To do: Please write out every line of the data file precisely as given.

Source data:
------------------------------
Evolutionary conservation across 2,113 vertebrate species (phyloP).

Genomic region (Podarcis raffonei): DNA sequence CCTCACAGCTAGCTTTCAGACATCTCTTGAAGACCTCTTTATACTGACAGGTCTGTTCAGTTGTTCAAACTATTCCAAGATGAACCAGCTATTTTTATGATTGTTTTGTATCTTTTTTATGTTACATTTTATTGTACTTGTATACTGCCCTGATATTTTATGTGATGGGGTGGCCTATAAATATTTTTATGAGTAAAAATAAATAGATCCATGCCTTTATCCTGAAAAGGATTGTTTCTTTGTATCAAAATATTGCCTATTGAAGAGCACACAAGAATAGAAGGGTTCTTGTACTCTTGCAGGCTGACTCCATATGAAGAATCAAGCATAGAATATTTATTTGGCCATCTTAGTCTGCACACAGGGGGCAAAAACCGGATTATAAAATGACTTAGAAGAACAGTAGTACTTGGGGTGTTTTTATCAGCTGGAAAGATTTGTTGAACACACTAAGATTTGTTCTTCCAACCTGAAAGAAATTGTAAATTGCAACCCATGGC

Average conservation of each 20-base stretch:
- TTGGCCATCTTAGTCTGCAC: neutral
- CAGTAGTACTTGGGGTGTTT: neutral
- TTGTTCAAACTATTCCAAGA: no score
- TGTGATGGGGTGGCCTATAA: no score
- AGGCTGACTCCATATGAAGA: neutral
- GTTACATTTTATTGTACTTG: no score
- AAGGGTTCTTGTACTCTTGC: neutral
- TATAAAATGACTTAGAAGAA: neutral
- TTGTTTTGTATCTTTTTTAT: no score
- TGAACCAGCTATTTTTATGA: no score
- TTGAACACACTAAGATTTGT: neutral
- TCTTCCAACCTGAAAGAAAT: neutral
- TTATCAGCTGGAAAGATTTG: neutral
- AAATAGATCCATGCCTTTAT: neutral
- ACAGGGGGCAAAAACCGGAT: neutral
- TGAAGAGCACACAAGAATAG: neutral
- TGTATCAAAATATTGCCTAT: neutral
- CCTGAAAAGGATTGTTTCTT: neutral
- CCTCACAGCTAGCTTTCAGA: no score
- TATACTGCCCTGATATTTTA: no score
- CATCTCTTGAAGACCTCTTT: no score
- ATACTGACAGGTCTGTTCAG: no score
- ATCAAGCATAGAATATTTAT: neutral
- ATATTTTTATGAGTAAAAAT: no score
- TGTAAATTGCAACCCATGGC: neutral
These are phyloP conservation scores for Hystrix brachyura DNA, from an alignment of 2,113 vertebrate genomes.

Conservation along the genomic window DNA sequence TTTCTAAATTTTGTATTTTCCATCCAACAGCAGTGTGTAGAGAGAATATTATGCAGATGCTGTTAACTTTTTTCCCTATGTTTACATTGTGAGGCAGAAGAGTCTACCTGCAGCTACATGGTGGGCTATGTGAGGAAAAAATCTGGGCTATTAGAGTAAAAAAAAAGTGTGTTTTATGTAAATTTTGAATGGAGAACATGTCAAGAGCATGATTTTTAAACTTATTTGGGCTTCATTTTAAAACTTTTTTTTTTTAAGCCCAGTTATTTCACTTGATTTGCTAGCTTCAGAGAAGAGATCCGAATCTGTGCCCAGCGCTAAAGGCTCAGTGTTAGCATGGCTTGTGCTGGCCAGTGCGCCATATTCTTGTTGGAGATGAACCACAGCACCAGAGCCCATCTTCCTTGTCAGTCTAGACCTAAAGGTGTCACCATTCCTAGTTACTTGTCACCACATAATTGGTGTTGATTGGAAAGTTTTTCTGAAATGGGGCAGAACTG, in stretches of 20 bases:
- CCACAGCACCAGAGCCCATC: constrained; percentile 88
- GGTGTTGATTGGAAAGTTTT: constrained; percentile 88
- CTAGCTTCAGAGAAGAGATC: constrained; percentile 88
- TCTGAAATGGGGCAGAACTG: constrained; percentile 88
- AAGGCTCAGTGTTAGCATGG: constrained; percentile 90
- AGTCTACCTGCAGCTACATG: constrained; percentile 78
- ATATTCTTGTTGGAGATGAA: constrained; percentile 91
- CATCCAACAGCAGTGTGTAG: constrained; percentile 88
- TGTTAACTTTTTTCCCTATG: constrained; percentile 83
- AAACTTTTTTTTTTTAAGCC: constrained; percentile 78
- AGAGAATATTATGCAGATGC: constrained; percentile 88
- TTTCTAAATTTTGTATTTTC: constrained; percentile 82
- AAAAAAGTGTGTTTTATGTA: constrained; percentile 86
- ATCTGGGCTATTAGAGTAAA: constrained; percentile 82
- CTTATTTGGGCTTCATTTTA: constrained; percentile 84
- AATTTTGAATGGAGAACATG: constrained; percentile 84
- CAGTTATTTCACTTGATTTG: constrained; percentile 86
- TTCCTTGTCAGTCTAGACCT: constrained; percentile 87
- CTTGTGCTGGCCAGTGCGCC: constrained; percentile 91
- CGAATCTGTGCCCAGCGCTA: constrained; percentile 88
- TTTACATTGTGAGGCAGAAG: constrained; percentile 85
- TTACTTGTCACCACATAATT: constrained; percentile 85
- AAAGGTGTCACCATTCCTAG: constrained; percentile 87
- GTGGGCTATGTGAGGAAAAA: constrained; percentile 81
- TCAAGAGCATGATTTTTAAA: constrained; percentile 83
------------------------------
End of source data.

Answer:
Evolutionary conservation across 2,113 vertebrate species (phyloP).

Genomic region (Podarcis raffonei): DNA sequence CCTCACAGCTAGCTTTCAGACATCTCTTGAAGACCTCTTTATACTGACAGGTCTGTTCAGTTGTTCAAACTATTCCAAGATGAACCAGCTATTTTTATGATTGTTTTGTATCTTTTTTATGTTACATTTTATTGTACTTGTATACTGCCCTGATATTTTATGTGATGGGGTGGCCTATAAATATTTTTATGAGTAAAAATAAATAGATCCATGCCTTTATCCTGAAAAGGATTGTTTCTTTGTATCAAAATATTGCCTATTGAAGAGCACACAAGAATAGAAGGGTTCTTGTACTCTTGCAGGCTGACTCCATATGAAGAATCAAGCATAGAATATTTATTTGGCCATCTTAGTCTGCACACAGGGGGCAAAAACCGGATTATAAAATGACTTAGAAGAACAGTAGTACTTGGGGTGTTTTTATCAGCTGGAAAGATTTGTTGAACACACTAAGATTTGTTCTTCCAACCTGAAAGAAATTGTAAATTGCAACCCATGGC

Average conservation of each 20-base stretch:
- TTGGCCATCTTAGTCTGCAC: neutral
- CAGTAGTACTTGGGGTGTTT: neutral
- TTGTTCAAACTATTCCAAGA: no score
- TGTGATGGGGTGGCCTATAA: no score
- AGGCTGACTCCATATGAAGA: neutral
- GTTACATTTTATTGTACTTG: no score
- AAGGGTTCTTGTACTCTTGC: neutral
- TATAAAATGACTTAGAAGAA: neutral
- TTGTTTTGTATCTTTTTTAT: no score
- TGAACCAGCTATTTTTATGA: no score
- TTGAACACACTAAGATTTGT: neutral
- TCTTCCAACCTGAAAGAAAT: neutral
- TTATCAGCTGGAAAGATTTG: neutral
- AAATAGATCCATGCCTTTAT: neutral
- ACAGGGGGCAAAAACCGGAT: neutral
- TGAAGAGCACACAAGAATAG: neutral
- TGTATCAAAATATTGCCTAT: neutral
- CCTGAAAAGGATTGTTTCTT: neutral
- CCTCACAGCTAGCTTTCAGA: no score
- TATACTGCCCTGATATTTTA: no score
- CATCTCTTGAAGACCTCTTT: no score
- ATACTGACAGGTCTGTTCAG: no score
- ATCAAGCATAGAATATTTAT: neutral
- ATATTTTTATGAGTAAAAAT: no score
- TGTAAATTGCAACCCATGGC: neutral
These are phyloP conservation scores for Hystrix brachyura DNA, from an alignment of 2,113 vertebrate genomes.

Conservation along the genomic window DNA sequence TTTCTAAATTTTGTATTTTCCATCCAACAGCAGTGTGTAGAGAGAATATTATGCAGATGCTGTTAACTTTTTTCCCTATGTTTACATTGTGAGGCAGAAGAGTCTACCTGCAGCTACATGGTGGGCTATGTGAGGAAAAAATCTGGGCTATTAGAGTAAAAAAAAAGTGTGTTTTATGTAAATTTTGAATGGAGAACATGTCAAGAGCATGATTTTTAAACTTATTTGGGCTTCATTTTAAAACTTTTTTTTTTTAAGCCCAGTTATTTCACTTGATTTGCTAGCTTCAGAGAAGAGATCCGAATCTGTGCCCAGCGCTAAAGGCTCAGTGTTAGCATGGCTTGTGCTGGCCAGTGCGCCATATTCTTGTTGGAGATGAACCACAGCACCAGAGCCCATCTTCCTTGTCAGTCTAGACCTAAAGGTGTCACCATTCCTAGTTACTTGTCACCACATAATTGGTGTTGATTGGAAAGTTTTTCTGAAATGGGGCAGAACTG, in stretches of 20 bases:
- CCACAGCACCAGAGCCCATC: constrained; percentile 88
- GGTGTTGATTGGAAAGTTTT: constrained; percentile 88
- CTAGCTTCAGAGAAGAGATC: constrained; percentile 88
- TCTGAAATGGGGCAGAACTG: constrained; percentile 88
- AAGGCTCAGTGTTAGCATGG: constrained; percentile 90
- AGTCTACCTGCAGCTACATG: constrained; percentile 78
- ATATTCTTGTTGGAGATGAA: constrained; percentile 91
- CATCCAACAGCAGTGTGTAG: constrained; percentile 88
- TGTTAACTTTTTTCCCTATG: constrained; percentile 83
- AAACTTTTTTTTTTTAAGCC: constrained; percentile 78
- AGAGAATATTATGCAGATGC: constrained; percentile 88
- TTTCTAAATTTTGTATTTTC: constrained; percentile 82
- AAAAAAGTGTGTTTTATGTA: constrained; percentile 86
- ATCTGGGCTATTAGAGTAAA: constrained; percentile 82
- CTTATTTGGGCTTCATTTTA: constrained; percentile 84
- AATTTTGAATGGAGAACATG: constrained; percentile 84
- CAGTTATTTCACTTGATTTG: constrained; percentile 86
- TTCCTTGTCAGTCTAGACCT: constrained; percentile 87
- CTTGTGCTGGCCAGTGCGCC: constrained; percentile 91
- CGAATCTGTGCCCAGCGCTA: constrained; percentile 88
- TTTACATTGTGAGGCAGAAG: constrained; percentile 85
- TTACTTGTCACCACATAATT: constrained; percentile 85
- AAAGGTGTCACCATTCCTAG: constrained; percentile 87
- GTGGGCTATGTGAGGAAAAA: constrained; percentile 81
- TCAAGAGCATGATTTTTAAA: constrained; percentile 83